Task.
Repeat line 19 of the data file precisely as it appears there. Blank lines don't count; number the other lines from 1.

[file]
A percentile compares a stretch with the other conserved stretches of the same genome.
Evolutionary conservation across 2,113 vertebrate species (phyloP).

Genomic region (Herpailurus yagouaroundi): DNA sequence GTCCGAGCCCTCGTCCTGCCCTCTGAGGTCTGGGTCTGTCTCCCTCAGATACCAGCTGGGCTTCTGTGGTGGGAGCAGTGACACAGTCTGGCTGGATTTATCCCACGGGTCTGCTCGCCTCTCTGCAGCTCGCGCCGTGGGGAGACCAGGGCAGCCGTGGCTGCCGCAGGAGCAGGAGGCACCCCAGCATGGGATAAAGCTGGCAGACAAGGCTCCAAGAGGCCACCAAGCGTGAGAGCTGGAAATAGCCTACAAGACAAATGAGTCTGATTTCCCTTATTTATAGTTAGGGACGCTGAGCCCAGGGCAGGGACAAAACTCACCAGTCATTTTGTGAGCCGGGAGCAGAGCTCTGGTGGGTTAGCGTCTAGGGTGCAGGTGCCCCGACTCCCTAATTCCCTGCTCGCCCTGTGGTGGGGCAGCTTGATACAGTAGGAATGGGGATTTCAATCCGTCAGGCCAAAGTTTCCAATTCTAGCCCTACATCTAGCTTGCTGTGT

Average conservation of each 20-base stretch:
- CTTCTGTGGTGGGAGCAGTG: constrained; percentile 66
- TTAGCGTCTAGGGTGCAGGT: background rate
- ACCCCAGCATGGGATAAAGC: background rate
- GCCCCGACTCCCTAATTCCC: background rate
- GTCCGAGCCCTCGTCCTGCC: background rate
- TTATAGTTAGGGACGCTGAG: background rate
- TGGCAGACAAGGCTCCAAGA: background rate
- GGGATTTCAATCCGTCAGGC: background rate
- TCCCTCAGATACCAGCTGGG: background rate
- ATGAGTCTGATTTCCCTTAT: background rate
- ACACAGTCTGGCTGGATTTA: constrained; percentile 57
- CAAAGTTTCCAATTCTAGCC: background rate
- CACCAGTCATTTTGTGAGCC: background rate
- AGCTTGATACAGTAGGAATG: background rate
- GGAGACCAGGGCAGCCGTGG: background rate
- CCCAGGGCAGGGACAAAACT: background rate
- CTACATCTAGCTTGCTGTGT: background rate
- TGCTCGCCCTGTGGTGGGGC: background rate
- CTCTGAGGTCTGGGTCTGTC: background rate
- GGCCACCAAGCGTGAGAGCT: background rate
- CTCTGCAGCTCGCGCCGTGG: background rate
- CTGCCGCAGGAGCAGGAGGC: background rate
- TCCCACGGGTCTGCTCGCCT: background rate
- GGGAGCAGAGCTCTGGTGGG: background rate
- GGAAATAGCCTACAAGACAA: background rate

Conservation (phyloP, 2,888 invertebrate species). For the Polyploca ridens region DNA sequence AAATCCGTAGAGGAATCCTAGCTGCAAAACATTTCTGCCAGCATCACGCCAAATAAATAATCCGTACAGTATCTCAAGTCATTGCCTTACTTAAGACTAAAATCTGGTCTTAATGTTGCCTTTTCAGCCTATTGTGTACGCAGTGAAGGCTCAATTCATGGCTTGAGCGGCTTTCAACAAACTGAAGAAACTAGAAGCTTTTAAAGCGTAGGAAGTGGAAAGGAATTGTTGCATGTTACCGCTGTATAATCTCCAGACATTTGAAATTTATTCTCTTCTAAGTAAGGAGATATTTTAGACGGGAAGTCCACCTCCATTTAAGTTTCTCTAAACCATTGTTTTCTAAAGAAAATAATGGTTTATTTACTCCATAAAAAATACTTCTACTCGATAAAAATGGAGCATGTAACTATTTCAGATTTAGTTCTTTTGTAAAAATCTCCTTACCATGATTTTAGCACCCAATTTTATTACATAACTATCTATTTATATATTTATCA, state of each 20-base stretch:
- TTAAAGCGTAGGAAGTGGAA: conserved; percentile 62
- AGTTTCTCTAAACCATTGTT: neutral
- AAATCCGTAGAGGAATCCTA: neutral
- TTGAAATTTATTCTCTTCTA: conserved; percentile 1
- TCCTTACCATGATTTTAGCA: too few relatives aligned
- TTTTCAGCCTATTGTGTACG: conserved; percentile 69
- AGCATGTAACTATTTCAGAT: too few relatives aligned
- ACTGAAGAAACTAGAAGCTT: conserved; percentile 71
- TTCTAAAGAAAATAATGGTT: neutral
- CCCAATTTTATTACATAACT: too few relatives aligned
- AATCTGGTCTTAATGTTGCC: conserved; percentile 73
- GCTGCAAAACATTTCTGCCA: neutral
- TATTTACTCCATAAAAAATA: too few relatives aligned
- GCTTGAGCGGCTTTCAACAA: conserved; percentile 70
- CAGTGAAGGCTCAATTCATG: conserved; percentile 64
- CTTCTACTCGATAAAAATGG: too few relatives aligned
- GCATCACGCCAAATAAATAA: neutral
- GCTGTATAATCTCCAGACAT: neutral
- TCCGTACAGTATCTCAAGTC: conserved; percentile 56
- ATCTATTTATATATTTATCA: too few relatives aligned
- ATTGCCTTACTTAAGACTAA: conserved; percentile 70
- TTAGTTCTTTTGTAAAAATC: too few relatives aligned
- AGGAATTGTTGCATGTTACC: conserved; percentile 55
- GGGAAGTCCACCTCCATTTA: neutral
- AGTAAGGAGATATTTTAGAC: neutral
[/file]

- GGAGACCAGGGCAGCCGTGG: background rate